Autumnal Colours In Your Garden

Shutterstock / Bildagentur Zoonar GmbH © autumnal colours

As the surprisingly warm weather is finally coming to an end, many of us are pleased to see the world turning a host of rich autumnal colours.

For the green-fingered , the change is particularly exciting. This means a complete overhaul of gardening – the plants, the colours, the techniques all completely shift with the colder months.

To inject some autumnal spirit into your back garden, experts at The Greenhouse People have listed their favourite colourful plants, perfect for the upcoming months.

autumnal colours

Photograph courtesy of the DC Thomson Shop.

Beautyberry (callicarpa)

Aptly named, this plant will brighten up your garden with its breath-taking purple hue. Callicarpa is known for its bright violet colour, and jewel-like appearance, with the small berries growing in a cluster.

The berries flourish in autumn, so to maximise results grow them in perfectly moist soil. Make sure their spot in your garden gets plenty of sun and watch them come into their own.

These beautiful little pops of colour look amazing amongst additional shrubbery and plants, and can even make perfect additions to homemade bouquets, as their angular stems and vibrant shade create a rustic, bohemian appearance.

You can pick out some callicarpa at the DC Thomson Shop by following this link.

autumnal colours



These quirky flowers bloom in autumn/winter, but they struggle to survive in particularly severe weather conditions.

Winterizing them is essential to their growth, so be sure to water them deeply in late autumn, layer their roots with lots of protective compost and resist pruning them too close to the AW season – their uncut layers act as a sort of winter coat.

You’re not limited to colour with chrysanthemums either, blooming in autumnal shades of orange, yellow, purple or red. Choose your favourite colour to add a pop of brightness amongst your year-round plants.

autumnal colours

Photograph courtesy of the DC Thomson Shop.

Autumn joy (sedum/hylotelephium)

Despite their name, Sedum can often be found flourishing more in the summer months. However, it’s classic bright pink shade can usually fade to a richer crimson by autumn – the perfect addition to your autumnal garden palette.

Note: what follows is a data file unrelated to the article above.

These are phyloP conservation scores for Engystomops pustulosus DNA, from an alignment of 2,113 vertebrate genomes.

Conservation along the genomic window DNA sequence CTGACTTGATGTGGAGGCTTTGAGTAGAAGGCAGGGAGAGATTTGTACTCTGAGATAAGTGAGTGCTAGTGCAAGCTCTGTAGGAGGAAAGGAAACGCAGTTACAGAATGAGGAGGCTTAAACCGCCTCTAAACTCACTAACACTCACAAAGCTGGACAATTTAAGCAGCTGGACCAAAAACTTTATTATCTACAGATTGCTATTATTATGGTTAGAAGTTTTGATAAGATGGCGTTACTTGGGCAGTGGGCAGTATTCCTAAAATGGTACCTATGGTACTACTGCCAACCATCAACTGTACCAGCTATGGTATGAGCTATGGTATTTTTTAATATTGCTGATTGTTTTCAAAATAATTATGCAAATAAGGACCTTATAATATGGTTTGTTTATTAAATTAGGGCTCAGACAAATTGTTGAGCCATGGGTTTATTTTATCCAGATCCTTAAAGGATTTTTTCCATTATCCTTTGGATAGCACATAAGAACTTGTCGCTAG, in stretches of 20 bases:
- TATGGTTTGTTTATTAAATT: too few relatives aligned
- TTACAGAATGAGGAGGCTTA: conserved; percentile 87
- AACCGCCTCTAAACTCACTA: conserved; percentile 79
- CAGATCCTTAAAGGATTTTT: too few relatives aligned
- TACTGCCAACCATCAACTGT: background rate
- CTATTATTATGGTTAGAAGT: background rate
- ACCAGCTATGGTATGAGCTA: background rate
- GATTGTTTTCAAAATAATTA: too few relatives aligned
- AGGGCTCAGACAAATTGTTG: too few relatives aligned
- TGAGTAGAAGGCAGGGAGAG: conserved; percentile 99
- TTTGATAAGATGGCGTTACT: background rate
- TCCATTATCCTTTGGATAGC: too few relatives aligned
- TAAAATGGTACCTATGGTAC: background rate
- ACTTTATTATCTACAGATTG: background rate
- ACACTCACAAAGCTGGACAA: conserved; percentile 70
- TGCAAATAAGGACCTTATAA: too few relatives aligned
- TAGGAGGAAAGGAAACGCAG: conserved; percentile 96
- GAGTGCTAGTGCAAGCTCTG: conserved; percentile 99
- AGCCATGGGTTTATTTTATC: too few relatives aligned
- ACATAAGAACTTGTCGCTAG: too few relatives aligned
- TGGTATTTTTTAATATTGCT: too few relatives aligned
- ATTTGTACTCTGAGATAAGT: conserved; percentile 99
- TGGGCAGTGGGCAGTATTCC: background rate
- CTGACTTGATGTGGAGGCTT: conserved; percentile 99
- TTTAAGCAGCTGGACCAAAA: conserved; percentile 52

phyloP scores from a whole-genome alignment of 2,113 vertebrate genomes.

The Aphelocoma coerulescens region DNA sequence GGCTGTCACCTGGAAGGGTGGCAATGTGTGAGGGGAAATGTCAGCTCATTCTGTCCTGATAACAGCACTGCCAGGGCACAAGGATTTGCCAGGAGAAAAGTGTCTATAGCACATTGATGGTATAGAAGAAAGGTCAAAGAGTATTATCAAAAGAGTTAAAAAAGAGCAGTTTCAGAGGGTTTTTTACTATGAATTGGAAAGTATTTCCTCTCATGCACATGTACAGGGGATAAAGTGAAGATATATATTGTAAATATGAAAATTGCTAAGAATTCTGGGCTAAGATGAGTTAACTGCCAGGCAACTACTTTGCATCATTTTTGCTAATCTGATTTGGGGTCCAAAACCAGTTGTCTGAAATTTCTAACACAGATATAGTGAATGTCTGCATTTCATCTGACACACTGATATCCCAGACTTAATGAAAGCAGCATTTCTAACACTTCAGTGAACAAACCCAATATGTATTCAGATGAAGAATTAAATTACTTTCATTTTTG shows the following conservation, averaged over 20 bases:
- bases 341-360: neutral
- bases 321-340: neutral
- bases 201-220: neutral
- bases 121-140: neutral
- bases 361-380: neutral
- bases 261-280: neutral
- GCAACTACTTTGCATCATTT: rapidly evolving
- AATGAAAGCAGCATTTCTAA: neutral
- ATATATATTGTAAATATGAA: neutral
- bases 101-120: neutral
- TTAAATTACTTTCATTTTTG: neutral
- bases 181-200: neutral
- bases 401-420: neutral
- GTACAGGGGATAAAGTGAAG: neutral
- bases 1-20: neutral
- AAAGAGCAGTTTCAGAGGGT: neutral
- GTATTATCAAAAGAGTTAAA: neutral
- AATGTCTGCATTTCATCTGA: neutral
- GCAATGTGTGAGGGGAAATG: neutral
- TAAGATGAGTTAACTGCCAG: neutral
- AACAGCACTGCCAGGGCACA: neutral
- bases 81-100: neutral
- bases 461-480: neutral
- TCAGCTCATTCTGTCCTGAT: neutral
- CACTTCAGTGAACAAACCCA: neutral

Sedum can be split into two categories, organised by their growth patterns: low-growing and upright. You may have guessed it, but low growing tends to stay close to the ground and only gain a few inches in height, whereas upright shoots up into tall clumps of blooms.

For the best results, plant the bulbs in spring in average but well-drained soil. Find a sunny spot in the garden to get the best results from your sedum plant.

You can find your next sedum at the DC Thomson Shop by following this link.

autumnal colours

Photograph courtesy of the DC Thomson Shop.

Aster (little carlow)

A stunning colour all year round, these lavender blooms will be the optimum palette cleanser for the orange and red hue of the rest of your garden. Their blue shade will see you into the frosty winter mornings perfectly.

Asters come alive in the evening light, so keep your eyes out for their moonlit glow to truly appreciate their beauty.

For the best growth, plant them in a spot with plenty of sunlight in well-drained soil.

Browse the DC Thomson Shop for aster plants by following this link.

autumnal colours

Photograph courtesy of the DC Thomson Shop.

Winter aconite (eranthis)

If you want to brighten up your garden on those dull winter days, add some Winter Aconite into your garden. A sister plant of the glowing buttercup, this yellow flower will fit right in amongst the browning trees and inject some cheer into any grey weather.

These reach their prime in autumn and winter, so get planting now. Winter Aconite, or Eranthis, grow best in moist but well-drained soil and with partial shade.

If your bright little plants need a helping hand, collect the fallen seeds and re-scatter them by hand to push them in the right direction.

Our colleagues at the DC Thomson Shop have some eranthis you can add to your garden. Click here to take a look.

For more gardening tips from “The People’s Friend”, click here.

Iain McDonald

Iain is Digital Content Editor at the "Friend", making him responsible for managing flow of interesting and entertaining content on the magazine's website and social media channels.